Baz Butcher from The White Hart in Wytham, where business is booming, is having to close the pub a few days a week due to the current staffing crisis.
At The Magdalen Arms in East Oxford staff shortages and a surge in customers has meant the pub has been forced to shut on Sunday nights, Mondays and Tuesday lunchtimes and lose valuable income.
The Boxing Hare in Swerford is closing for an extra day a week to give staff some proper time off, despite being madly busy.
It’s a similar story throughout Oxfordshire, where staff shortages are having a massively detrimental effect on our cafes, pubs and restaurants.
“IT’S LONG BEEN AN INDUSTRY THAT CAN CAUSE HUGE MENTAL HEALTH PROBLEMS AND NONE MORE SO THAN NOW”
But one good thing to come out of all this is that hospitality bosses are now concentrating on providing a better work/life balance for their staff.
Baz says: “I am extremely lucky to have an incredibly professional team who voluntarily, and without me asking, have been putting in hours that are off the scale in order to help this business recover.
“But they are suffering, and today we’ve discussed and planned closure on one or two days of the week, and a restricted menu, to enable proper ‘time off’. It’s long been an industry that can cause huge mental health problems and none more so than now.”
“do we need to be more open to things like job sharing so employees can lead a more balanced life?”
Matt Beamish at The Kingham Plough has brought in a similar policy and sees it as a positive step in the right direction to get more people back into the industry.
“We are very lucky. We have held onto all our staff and are very busy but we have altered our structure to give our chefs a four day working week and then three days off. We are also paying our staff more to give them a better working environment,” he said.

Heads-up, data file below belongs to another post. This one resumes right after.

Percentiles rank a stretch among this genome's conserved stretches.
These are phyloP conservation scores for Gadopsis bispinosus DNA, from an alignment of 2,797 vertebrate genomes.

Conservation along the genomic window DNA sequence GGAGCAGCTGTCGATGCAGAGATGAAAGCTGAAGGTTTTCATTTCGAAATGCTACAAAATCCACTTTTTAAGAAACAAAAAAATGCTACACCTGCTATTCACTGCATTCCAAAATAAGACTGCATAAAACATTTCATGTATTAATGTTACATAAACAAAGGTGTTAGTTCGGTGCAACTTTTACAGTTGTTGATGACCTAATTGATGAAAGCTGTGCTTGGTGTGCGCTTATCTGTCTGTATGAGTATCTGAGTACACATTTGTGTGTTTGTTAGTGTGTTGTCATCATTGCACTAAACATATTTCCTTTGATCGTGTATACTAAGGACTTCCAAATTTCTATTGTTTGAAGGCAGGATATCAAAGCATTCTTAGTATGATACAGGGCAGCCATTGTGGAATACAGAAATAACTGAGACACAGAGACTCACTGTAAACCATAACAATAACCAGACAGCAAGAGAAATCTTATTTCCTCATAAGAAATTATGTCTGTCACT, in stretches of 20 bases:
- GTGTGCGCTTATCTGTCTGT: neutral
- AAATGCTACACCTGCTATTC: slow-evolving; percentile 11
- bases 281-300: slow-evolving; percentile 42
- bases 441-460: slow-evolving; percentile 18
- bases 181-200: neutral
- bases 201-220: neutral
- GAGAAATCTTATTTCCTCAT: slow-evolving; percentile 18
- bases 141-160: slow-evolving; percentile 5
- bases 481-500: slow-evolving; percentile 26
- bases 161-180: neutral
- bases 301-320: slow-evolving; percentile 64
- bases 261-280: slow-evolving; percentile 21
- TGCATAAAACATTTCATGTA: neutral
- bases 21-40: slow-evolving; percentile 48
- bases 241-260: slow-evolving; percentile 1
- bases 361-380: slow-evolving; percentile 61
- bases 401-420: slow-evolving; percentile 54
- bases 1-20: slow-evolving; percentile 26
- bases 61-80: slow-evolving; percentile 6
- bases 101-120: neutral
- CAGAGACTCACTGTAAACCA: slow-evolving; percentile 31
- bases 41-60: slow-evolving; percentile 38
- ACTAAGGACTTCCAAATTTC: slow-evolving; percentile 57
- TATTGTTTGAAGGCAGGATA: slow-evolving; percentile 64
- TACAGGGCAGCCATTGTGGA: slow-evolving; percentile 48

Chris Brewster at The Duke Of Marlborough in Woodstock announced that the pub would be closed on Mondays until July due to staff shortages to allow their existing staff time off, a practice now being repeated up and down the county.
“We want to look after our team, so while it has been difficult to find staff, and we have had to close three Mondays in a row, it’s important that our existing staff get time off,” he says.
Sarah Heather-Holt at The Mole in Toot Baldon says: “If we don’t find a chef to support Darryl in the kitchen we will be forced to close on a Monday and Tuesday to ensure the staff are not overworked. It is the only option.”
“A REAL SHAKE UP NEEDS TO HAPPEN – PEOPLE HAVE REALISED THAT 80-90 HOUR WEEKS AREN’T SUSTAINABLE”
Kay Chandler at The White Hart in Fyfield says: “Lockdown has made a lot of hospitality workers revaluate their careers but we have always treated our team like family – we pay way over the average wage and the wellbeing of our team is central to our business.
“Even so, with every shift being like a Saturday night since we reopened, it is vital that we do even more. We are currently recruiting for extra front of house and chefs, with the aim of reducing everyone’s hours and giving a better work life balance. The chefs are moving to a 4 day working week and the front of house will have an extra shift off a week as well, whilst all retaining the same pay.